CAS Permanent Collection . Hugh Cronyn
Hugh Cronyn, of French-Canadian parentage, was born in Vancouver, Canada, in 1905. It was not until he started attending evening classes in drawing, whilst working for the Anglo-American Tea Company in Toronto between 1923 and 1928, that he received any kind of training. It was this which led him to become a student of Franz Johnston (1888-1949), a Canadian painter and illustrator. In 1929 Cronyn had the opportunity to go to New York to study portrait painting at the Art Students’ League. From 1931 to 1933 he worked in Paris under the cubist painter, André Lhote (1885-1962), who advised him to “remain abstract but also concrete, that is to say a caricaturist in the noble sense of the word”. This was a piece of advice which he seemed to have followed ever after.
After travelling through France, Italy, Germany and Spain, Cronyn settled in Hammersmith, London, where he worked freelance with a group of talented painters such as Julian Trevelyan (1910-1988) and Raymond Coxon (b. 1896). A year later, in 1936, he held his first one man show in Toronto. In 1939, at the outbreak of the Second World War, Cronyn enlisted in the Thames River Emergency service, then a unit of the Royal Navy, being commissioned as Lieutenant Commander, RNVR (1). At the end of the war he was awarded the George Medal for bravery in bomb disposal.
In 1942 he married Jean Harris and in 1946 became Director of Art at the Architectural Association School of Architecture, remaining there until 1949 when, for the next twenty years, he became a tutor in painting at the Colchester School of Art, all the while receiving acclaim in Canada and holding one man shows both in Victoria (British Columbia) and Montreal. Cronyn later moved to Suffolk with his wife and two daughters. Throughout this period he frequently travelled to Canada, painting in Quebec, Northern Ontario, The Rockies and Vancouver.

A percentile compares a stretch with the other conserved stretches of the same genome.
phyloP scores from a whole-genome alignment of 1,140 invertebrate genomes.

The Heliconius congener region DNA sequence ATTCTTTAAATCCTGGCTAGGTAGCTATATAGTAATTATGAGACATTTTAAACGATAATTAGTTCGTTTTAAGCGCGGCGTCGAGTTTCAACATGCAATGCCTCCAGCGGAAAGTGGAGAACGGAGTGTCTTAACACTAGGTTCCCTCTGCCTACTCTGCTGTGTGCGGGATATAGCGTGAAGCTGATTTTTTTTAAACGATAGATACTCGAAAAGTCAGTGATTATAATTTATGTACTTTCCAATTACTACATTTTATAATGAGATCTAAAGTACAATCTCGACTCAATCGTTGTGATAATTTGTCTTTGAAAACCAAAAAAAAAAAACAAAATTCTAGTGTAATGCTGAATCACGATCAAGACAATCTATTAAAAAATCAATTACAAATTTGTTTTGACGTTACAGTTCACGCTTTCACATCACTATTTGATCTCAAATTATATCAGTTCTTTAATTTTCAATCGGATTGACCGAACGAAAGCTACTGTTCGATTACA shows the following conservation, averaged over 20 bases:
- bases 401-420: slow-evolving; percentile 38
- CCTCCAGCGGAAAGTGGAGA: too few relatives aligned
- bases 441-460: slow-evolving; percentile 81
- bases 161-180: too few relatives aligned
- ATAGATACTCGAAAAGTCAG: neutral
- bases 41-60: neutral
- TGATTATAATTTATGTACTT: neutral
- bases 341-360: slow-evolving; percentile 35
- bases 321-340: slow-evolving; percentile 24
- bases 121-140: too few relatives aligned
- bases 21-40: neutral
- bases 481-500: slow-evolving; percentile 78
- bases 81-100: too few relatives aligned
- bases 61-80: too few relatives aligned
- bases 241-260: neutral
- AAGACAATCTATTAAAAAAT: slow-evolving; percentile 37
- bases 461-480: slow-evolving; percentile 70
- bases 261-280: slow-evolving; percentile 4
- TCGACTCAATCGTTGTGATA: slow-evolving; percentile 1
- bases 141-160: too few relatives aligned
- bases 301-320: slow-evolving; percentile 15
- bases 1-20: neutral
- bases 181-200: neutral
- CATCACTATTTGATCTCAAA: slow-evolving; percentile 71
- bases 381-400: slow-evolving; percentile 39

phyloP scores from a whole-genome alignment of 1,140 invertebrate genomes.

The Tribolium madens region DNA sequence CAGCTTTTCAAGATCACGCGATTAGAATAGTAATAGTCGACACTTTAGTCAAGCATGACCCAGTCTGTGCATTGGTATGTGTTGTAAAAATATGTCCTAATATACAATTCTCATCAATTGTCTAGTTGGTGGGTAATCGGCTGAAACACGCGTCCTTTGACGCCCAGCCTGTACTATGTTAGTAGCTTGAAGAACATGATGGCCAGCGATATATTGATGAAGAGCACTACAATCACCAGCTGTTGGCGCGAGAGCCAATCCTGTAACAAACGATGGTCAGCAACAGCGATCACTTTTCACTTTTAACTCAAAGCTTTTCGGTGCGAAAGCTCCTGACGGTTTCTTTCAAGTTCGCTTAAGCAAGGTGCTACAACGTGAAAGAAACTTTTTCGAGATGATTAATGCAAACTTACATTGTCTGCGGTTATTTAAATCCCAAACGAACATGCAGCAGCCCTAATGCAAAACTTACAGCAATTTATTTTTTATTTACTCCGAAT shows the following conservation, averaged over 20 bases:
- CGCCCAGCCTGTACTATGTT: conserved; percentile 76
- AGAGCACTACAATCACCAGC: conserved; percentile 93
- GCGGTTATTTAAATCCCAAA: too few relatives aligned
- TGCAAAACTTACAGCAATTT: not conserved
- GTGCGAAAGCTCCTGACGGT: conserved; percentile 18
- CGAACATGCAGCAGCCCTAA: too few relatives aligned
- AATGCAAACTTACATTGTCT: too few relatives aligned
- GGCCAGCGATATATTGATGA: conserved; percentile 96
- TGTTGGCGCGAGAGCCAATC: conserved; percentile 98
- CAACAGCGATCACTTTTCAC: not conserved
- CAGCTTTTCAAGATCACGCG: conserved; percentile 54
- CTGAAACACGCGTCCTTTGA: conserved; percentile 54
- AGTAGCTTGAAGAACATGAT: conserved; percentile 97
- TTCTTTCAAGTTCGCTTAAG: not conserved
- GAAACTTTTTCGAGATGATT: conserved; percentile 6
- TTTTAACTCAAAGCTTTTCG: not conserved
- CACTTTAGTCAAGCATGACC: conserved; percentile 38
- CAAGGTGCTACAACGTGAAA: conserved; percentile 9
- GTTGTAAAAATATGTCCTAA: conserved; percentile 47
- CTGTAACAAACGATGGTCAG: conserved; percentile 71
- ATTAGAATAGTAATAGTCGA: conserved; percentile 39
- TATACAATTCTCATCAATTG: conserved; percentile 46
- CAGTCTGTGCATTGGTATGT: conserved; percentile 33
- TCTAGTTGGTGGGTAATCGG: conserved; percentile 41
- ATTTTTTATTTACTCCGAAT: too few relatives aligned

By 1960 he and his wife bought an old farmhouse in Quercy, South West France where he was able to paint the landscapes he loved. In 1975 they moved back to Hammersmith Reach on the Thames where, in between visits to France, he painted until he died in 1996.
Hugh Cronyn was a Member of Colchester Art Society from 1958 to 1996 and was made an Honorary Member in 1974.
Cronyn often regretted not having the basic training that a traditional Art School would have offered, instead of having to learn his trade through experience and interaction with other artists. Thus Cronyn’s paintings often have a very tentative character. He can, however, be described as a lyrical and passionate painter, who, according to his contemporaries, was a pleasure to work with.
1936 One-man show, Toronto, Canada
1948 One-man show, Victoria B.C., Canada
1950 (from), Royal Academy of Arts Summer Exhibition
1957 One-man show, Montreal, Canada
1972 The Minories, Colchester, Retrospective Exhibition
1972 Canada House, London
1987 Phoenix Gallery, Kingston
1985, 1987, 1990, Phoenix Gallery, Lavenham
1991 Phoenix Gallery, London
1998 Air Gallery, Dover Street, London
2001 Highgate Fine Art
Bury St Edmunds Art Gallery, Suffolk
Digby Gallery, Colchester
Gainsborough's House, Sudbury
Nancy Poole's Studio, Toronto, My three countries
Royal West of England Academy, Bristol
Sandford Gallery, Covent Garden
Yehudi Menuhin School, Cobham, Surrey
Works in public and private collections
in Canada, France, Sweden, the UK and the United States
BUCKMAN, David, Dictionary of artists in Britain since 1945, Art Dictionaries Ltd, Bristol, 1998, p. 311
Hugh Cronyn: A selection of Paintings 1932-72, Exhibition catalogue, The Minories, Colchester, 1972
Hugh Cronyn information file, National Art Library, Victoria & Albert Museum, London
(1) The Royal Naval Volunteer Reserve which was created in 1903.